Showing posts with label Chicken. Show all posts
Showing posts with label Chicken. Show all posts

Wednesday, April 6, 2016

Sticky Pomegranate Drumsticks + Tahini-Lemon Brussels Sprouts

Yesterday's flavors, today's food.

That has been on my mind the last few months, as I've been pondering what to do next on this blog. Since I don't always have the time to cook traditional recipes, but my kitchen is always stocked with the basics of a Middle Eastern pantry, when it's time to cook dinner, I often find myself staring at cuts of meat, and a whole lot of blank slate.

That's when I throw open my pantry and reach for The Secret Weapon of Arabic Meat Dishes:  pomegranate molasses. And when I need to add more flavor to a roasted vegetable, I reach for one of the basic Arabic sauces - tahini and lemon.

It's really funny, if you think about it, because Arabs are dead against mixing sweet and savory, and yet, they use pomegranate molasses, a syrup made of cooked down pomegranate juice (recipe here). My mother tells of her tongue's culture shock when she first came to American and was served chicken cooked with pineapple, pork cooked with apples, lamb served with mint jelly.  Sweet, fruity with meat?  It just didn't make sense to her palate.

And yet:  pomegranate molasses. This remarkable tart-sweet syrup is a miracle worker in the meat department. Arabic cooks drizzle in a little into their meat stuffing, or over roasts or chickens.   Pomegranate has that tart acidity that the Arabic palate enjoys, and only a very slight sweetness, so I imagine that is what they enjoy.  In this recipe, though, I play up the pomegranate's slight sweetness, and bath the chicken in pomegranate molasses, to create a barbecue-like flavor that my more Western tongue enjoys.

(This marinade also makes a divine glaze for a pork roast.)

I paired this dish with a side of roast Brussels sprouts, a vegetable that my children enjoy immensely, and that I love, even though I never had it when I was growing up in the Middle East.  To make it feel a little more at home next to the tray of chicken, I added the tahini-lemon sauce, and a sprinkle of pine nuts on the sprouts.  And just like that, I think we have a new family favorite way to eat our Brussels sprouts.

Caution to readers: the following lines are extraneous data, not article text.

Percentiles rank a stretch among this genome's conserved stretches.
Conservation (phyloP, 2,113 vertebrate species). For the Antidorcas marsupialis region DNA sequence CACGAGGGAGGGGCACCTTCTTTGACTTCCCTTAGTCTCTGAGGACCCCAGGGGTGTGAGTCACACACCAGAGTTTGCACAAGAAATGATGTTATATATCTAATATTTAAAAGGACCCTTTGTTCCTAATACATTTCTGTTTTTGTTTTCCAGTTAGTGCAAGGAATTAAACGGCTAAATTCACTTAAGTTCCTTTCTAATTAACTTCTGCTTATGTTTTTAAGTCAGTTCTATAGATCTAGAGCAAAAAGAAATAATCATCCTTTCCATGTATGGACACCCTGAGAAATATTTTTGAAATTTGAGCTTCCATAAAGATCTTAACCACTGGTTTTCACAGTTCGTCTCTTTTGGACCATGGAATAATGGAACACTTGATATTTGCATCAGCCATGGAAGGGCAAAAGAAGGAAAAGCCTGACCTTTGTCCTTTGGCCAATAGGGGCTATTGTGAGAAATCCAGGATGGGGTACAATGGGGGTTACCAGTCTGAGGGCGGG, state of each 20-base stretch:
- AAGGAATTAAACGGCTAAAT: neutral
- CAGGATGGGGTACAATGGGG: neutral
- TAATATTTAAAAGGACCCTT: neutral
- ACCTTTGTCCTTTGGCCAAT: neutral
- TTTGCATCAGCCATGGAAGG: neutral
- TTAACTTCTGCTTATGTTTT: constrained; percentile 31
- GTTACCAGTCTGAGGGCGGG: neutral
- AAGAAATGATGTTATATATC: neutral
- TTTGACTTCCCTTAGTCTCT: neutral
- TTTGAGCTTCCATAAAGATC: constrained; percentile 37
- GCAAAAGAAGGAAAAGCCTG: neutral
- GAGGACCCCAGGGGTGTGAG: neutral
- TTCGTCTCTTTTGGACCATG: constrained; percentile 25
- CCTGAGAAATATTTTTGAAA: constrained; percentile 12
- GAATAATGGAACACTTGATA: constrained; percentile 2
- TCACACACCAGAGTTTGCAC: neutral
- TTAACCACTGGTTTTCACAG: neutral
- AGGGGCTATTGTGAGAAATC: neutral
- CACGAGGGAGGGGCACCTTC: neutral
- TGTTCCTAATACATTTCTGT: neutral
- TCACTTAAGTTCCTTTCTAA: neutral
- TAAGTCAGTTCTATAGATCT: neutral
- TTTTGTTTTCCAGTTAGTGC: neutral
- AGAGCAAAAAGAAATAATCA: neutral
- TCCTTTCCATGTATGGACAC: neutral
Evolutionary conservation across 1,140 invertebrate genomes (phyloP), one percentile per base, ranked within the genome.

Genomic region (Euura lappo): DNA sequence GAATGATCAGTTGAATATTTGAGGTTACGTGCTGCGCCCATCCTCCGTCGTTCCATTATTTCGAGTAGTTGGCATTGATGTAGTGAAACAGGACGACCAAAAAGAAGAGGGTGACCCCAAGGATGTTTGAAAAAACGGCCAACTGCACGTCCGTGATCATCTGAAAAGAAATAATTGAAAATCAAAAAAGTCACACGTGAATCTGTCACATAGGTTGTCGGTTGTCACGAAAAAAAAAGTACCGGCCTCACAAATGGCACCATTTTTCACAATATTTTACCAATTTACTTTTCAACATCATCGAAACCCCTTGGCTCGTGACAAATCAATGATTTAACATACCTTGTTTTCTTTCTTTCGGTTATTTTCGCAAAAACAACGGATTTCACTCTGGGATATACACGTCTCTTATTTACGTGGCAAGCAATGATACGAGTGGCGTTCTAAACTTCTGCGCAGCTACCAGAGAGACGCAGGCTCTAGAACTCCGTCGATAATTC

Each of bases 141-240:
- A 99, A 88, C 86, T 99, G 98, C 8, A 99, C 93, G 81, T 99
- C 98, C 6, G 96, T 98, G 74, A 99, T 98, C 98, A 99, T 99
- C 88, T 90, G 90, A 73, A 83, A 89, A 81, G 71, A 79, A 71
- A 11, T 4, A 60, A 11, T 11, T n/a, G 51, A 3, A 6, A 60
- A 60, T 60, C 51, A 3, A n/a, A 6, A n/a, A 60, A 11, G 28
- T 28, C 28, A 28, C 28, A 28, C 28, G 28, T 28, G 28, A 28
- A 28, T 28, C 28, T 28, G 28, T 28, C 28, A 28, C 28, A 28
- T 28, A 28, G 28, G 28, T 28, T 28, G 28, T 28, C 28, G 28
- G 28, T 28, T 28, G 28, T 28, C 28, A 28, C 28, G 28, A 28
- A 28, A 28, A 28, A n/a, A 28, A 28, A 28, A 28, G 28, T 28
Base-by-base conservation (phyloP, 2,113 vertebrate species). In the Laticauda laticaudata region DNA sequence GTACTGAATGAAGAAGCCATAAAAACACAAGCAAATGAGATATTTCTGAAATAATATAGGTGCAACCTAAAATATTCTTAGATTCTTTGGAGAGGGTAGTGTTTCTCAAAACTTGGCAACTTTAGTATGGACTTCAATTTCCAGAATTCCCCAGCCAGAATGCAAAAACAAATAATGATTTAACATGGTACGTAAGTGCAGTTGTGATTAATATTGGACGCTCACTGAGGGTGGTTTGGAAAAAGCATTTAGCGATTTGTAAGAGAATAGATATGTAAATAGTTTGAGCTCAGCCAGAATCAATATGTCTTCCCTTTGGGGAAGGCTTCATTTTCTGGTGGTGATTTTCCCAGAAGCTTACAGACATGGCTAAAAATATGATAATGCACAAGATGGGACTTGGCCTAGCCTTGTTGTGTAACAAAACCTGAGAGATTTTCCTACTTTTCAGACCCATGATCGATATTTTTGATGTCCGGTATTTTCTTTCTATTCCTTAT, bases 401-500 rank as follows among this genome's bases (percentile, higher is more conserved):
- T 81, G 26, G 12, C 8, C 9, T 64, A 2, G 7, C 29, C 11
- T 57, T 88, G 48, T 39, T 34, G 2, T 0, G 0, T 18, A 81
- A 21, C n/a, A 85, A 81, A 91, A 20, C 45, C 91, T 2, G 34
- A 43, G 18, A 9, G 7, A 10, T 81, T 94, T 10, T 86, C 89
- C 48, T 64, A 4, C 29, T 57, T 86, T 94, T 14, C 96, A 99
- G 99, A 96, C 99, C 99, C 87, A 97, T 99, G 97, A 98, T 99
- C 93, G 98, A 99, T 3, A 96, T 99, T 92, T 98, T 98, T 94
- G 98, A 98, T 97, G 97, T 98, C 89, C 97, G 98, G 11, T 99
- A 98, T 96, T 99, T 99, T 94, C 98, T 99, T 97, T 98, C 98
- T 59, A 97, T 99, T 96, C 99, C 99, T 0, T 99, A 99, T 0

Tuesday, November 24, 2015

Bone Broth: My Two Secrets for Making Beautiful, Abundant and Affordable Bone Broth

So, in my last post, I confessed my bone broth craze.

I've put into baby's cups.  I make soups and stews with my homemade broths all winter long.  I cook it into my rices and my noodles, I cook it into rice porridge.  Bone broth is a staple in my kitchen.

Here in the United States, Thanksgiving is around the corner and everyone is  comparing notes on their turkeys, whether they are going to deep fry or roast them, and whether they are buying frozen or fresh, local or organic.  Whatever you choose to buy, I'm begging you:


Don't throw away those bones.

Nothing breaks my heart like the sight of bones in the trash.  It makes me cringe to think of all of the beautiful soups and broths that could. have. been. 

So, today, I'm going to give you a step-by-step plan so simple that it will take just a few minutes, and you will be rewarded with days of delicious brothy soups in December.  So do yourself a favor and put aside that turkey frame, and after the festivities have died down, and everyone has recovered from their pie-and-turkey coma, come back here and follow my steps to making easy and delicious bone broth.